Wednesday, 9 March 2011

The Adjustment Bureau Film Review

When I first saw the trailer for this I was extremely intrigued- a 'sci fi' romantic thriller with Matt Damon and upon seeing film posters, which labelled it "Bourne meets Inception", I didn't think I could resist it (LOVED INCEPTION). 

US Politician David Norris (Matt Damon) is set to become the youngest senator, but a chance meeting with dancer Elise (Emily Blunt) causes his path to diverge, which is detrimental to the Adjustment Bureau, who is in charge of making sure "things go according to plan". Determined to follow his heart and his feelings, he goes against his fate despite being warned that choosing Elise will lead to him lose his political career, and Elise her dancing career. Will love triumph over all?

The premise to this movie is absolutely golden. Two people fall in love, but fate is against them. This dark idea that in choosing love, they lose everything else is movie magic. So what went wrong? 

The beginning was somewhat slow and dragged out, though subtle hints were dropped about the existence of The Adjustment Bureau (blending into crowds etc) which in a way I suppose laid some groundwork, but I felt the political aspect was far too long, only to be saved by the entering of Elise (Emily Blunt) who lit up the scene and grabbed my attention. 

David was not meant to see Elise ever again, but despite The Adjustment Bureau trying to step in, chance would have it that they would catch the same bus one morning, changing both their fates. When David is approached by The Adjustment Bureau and was told exactly what would happen. He must get back on the right path, written by "The Chairman" and he must not tell anyone of their existence. If he does, he will be "reset" = lobotomized.

Three years later, David bumps into Elise again and he is determined to be with her this time, but the stakes are raised. Some meagre failed interventions (unimpressive taxi crash) to try and break up the relationship lead to David being visited again by The Adjustment Bureau, this time by higher level agent Thompson. I really did not like all the talking as they already set out the groundwork and the terms of his decisions- this repetition is unbearable I want to see some action!!

Another time jump later and the action truly peaks and Inception comes into play. David Norris finally makes his decision (what took him so long) to risk everything to be with Elise and decides to find "The Chairman" and rewrite his fate, grabbing Emily Blunt for the ride. They both run (Bourne) and jump through doors (Inception). Where was this at the beginning?!

I wish they'd cut to the chase a LOT earlier- from the second "chapter" they could've decided to be together against all the odds and start running and trying to find "The Chairman" etc- now there's your story! I know they don't want it to be Bourne but in trying not to be Bourne, they've wasted the true potential of the movie.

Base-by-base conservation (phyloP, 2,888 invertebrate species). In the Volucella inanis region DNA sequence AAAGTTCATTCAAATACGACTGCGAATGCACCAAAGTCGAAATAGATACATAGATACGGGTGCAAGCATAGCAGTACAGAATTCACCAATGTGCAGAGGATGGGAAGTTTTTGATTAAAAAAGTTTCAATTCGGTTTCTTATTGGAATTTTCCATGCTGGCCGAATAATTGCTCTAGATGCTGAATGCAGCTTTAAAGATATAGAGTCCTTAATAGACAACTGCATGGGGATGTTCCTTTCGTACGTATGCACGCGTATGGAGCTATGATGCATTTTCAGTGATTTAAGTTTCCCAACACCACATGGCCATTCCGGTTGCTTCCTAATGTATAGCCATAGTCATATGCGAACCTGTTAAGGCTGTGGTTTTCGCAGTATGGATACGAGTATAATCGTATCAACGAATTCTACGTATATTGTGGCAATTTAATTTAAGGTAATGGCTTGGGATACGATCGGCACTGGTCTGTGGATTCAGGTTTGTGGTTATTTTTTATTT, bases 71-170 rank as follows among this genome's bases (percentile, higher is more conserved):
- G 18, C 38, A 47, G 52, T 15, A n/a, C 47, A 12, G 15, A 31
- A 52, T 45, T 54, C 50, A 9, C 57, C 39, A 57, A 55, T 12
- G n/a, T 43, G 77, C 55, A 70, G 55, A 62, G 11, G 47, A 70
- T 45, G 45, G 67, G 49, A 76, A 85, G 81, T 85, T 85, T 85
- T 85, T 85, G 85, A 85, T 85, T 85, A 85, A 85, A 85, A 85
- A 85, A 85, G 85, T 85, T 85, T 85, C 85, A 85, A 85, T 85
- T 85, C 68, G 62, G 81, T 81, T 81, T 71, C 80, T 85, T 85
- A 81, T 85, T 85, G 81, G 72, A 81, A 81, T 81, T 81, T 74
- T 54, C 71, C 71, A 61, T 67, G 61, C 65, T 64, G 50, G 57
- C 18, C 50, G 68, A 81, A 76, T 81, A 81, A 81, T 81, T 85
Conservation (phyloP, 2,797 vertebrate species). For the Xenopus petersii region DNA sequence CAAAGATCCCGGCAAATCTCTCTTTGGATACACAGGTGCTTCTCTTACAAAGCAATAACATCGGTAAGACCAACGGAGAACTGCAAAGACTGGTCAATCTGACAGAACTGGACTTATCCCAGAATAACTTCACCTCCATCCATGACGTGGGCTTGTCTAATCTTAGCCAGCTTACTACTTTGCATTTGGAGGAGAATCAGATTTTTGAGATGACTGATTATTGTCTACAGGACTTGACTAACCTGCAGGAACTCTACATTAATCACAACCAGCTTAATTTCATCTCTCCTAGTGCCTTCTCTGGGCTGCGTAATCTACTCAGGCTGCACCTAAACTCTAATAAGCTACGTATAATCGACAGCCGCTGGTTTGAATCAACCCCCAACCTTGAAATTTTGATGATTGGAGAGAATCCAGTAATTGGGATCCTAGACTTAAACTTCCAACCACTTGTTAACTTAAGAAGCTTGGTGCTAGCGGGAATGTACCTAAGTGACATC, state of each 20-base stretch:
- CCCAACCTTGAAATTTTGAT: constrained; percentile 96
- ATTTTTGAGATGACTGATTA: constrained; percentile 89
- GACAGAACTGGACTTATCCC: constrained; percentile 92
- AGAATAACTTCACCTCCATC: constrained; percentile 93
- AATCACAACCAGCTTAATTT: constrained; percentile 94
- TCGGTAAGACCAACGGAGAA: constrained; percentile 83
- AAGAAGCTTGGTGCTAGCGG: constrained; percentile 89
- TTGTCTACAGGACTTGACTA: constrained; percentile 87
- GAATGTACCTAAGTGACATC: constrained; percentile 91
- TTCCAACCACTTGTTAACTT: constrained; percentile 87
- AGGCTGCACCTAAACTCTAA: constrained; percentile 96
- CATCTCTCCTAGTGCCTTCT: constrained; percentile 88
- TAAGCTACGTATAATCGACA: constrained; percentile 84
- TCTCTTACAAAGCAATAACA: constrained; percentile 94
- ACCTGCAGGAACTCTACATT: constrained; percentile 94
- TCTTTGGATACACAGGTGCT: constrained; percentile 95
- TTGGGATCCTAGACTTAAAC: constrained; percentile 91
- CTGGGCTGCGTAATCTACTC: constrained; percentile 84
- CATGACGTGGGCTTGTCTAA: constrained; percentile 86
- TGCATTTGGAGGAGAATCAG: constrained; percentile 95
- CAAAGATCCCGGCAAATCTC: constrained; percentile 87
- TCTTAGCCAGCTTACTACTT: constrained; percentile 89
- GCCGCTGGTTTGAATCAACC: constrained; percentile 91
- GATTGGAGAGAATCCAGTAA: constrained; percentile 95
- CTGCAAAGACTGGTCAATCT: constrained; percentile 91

Another thing which I feel the movie tries to do too much of is put in religious themes and questions such as fate, free will, God etc which is the driving force behind all of this, but not the focus and by placing so much emphasis on these themes, they compromised the action element.

The Adjustment Bureau has so much power (potentially) as given evidence by the shuddering of the bus, the taxi crash and the foot sprain, but the climax of the movie where they pair are running from them, they seem utterly powerless- NO explosions or obstructions at all- they were just running in a big group = doing nothing. I felt that the movie was far too weak in its action element - they really could've thrown in a high speed car chase or far more supernatural forces as the cutting of phone lines and such was really creepy.

As the movie drew to a close, the resolution of the film was far too easy and really did not require all that effort. From an artistic point of view, yes, it makes it quite a moving resolution in terms of the themes of a loving God and so on, but really not that great for a potential blockbuster!

Matt Damon- David Norris
Emily Blunt- Elise Sellas

Also stars Anthony Mackie, John Slattery and Terence Stamp.

Matt Damon does a good job as a humorous and impulsive politician, but he really isn't 25 anymore- he does not stand out in this unlike Emily Blunt who is purely stunning in the expression of her character- a fun and carefree dancer, which reminds me of Zooey Deschanel in 500 Days of Summer. The lines that are given to Blunt are first class and she brings most of the humour into it which definitely lightens up the slightly repetitive talking scenes between Damon and the Bureau.

Masked as a "sci fi action romantic thriller", The Adjustment Bureau is far more of an art house film than meets the eye, at least for the first half of the movie and the themes that are explored, whilst the second half is a half-hearted lack of action anticlimax which in trying to hard not to be Bourne, falls flat. 

This movie had immense potential if more focus is put on action and pace, which could easily have been achieved by sending the pair on the run from their second chance encounter (needed more Emily Blunt- she was superb), throwing more supernatural obstructive forces in their way, using the mysterious "fate/path" book to their advantage and concluding with a mysterious, non-typical ending which would really make this "Bourne meets Inception".

ASIDE: After people saw Inception, every little thing that was paranormal or out of the ordinary, people would say "It's Inception!" but after seeing this, they may just say "It's the Adjustment Bureau!"- admittedly it doesn't quite have the same ring, but it has that same eeriness.

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